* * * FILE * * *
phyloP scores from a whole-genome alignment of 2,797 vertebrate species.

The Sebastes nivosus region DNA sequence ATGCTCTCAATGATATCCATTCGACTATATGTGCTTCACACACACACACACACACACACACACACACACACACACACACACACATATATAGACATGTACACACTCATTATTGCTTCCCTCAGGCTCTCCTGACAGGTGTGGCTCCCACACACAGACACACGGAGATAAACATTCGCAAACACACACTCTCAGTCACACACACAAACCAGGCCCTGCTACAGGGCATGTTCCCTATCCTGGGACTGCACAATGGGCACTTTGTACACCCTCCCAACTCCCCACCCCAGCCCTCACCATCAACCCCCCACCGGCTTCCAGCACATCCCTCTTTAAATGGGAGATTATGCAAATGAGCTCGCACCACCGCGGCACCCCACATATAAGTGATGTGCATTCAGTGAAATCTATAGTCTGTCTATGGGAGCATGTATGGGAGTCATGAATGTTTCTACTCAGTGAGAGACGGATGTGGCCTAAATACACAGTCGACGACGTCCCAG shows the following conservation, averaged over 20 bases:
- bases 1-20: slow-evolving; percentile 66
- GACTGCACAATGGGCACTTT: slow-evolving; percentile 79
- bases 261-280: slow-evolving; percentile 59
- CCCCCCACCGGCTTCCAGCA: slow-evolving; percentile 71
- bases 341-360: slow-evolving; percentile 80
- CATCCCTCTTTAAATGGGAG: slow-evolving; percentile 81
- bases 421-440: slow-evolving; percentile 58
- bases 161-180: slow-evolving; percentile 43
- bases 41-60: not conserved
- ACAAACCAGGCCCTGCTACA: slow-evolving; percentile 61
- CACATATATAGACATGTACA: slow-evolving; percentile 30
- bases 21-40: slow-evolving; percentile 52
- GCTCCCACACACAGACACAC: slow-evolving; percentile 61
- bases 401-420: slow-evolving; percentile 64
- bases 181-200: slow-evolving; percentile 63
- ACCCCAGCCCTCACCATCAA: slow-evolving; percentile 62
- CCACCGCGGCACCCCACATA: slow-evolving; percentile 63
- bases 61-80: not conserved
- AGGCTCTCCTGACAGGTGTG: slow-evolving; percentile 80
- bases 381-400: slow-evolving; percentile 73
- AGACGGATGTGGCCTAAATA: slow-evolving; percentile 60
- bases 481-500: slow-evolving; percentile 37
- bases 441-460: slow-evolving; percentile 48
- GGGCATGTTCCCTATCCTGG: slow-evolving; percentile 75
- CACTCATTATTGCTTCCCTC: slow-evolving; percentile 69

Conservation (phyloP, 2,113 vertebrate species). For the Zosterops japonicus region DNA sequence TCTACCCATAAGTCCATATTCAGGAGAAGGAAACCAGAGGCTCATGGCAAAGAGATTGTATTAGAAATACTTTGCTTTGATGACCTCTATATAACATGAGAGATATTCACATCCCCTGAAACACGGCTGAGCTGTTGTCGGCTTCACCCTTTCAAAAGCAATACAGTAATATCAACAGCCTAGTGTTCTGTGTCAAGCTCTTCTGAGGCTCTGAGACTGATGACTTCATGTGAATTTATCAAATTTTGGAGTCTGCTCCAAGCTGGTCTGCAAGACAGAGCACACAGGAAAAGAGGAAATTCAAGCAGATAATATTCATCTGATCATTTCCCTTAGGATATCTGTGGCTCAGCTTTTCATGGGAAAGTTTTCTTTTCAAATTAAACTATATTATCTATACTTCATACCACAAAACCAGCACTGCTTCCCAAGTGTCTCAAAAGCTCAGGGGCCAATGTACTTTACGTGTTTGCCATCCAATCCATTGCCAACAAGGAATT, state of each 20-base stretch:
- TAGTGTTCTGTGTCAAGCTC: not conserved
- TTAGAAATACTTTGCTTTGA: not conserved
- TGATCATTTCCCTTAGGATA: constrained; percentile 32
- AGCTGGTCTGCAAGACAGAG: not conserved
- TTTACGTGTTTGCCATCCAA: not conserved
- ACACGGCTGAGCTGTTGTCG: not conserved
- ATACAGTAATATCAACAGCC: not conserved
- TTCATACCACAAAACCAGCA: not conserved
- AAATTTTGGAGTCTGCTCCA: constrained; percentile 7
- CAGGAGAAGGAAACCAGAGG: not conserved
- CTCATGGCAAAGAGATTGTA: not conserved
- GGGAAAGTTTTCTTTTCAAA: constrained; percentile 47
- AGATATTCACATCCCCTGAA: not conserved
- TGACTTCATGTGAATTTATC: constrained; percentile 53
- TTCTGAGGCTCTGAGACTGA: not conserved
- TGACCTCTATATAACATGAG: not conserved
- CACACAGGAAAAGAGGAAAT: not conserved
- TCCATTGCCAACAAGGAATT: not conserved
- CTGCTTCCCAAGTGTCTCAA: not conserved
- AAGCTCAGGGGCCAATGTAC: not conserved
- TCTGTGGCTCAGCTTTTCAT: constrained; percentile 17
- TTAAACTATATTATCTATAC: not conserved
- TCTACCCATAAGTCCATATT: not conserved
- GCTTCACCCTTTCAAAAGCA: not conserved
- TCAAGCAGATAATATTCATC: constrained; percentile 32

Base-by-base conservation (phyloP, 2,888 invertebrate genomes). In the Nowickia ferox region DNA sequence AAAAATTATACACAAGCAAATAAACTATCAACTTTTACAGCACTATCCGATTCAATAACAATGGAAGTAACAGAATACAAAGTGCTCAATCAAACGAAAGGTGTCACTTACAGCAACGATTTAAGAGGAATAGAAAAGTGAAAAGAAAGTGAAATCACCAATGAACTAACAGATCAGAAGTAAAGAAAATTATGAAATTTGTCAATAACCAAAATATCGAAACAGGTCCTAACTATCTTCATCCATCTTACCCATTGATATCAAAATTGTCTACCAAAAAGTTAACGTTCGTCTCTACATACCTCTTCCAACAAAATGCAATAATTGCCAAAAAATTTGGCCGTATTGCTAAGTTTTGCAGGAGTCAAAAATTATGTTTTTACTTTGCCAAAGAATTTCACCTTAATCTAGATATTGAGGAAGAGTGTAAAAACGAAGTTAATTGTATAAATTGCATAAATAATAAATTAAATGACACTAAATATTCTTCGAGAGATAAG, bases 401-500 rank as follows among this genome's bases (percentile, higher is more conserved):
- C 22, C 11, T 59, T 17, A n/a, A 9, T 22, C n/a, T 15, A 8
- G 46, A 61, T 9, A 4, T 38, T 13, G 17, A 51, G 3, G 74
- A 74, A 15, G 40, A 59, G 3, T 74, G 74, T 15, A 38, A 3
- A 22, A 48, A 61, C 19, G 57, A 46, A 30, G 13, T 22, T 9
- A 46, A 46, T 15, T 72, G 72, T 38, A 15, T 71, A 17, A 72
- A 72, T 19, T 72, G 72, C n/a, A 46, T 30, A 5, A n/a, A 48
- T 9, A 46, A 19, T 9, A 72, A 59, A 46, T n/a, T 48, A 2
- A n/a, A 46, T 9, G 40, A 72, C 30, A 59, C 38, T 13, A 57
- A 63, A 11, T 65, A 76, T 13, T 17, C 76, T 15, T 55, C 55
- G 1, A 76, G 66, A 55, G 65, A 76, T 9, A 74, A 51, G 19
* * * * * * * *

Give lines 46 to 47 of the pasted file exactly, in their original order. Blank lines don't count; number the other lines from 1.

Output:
- TCCATTGCCAACAAGGAATT: not conserved
- CTGCTTCCCAAGTGTCTCAA: not conserved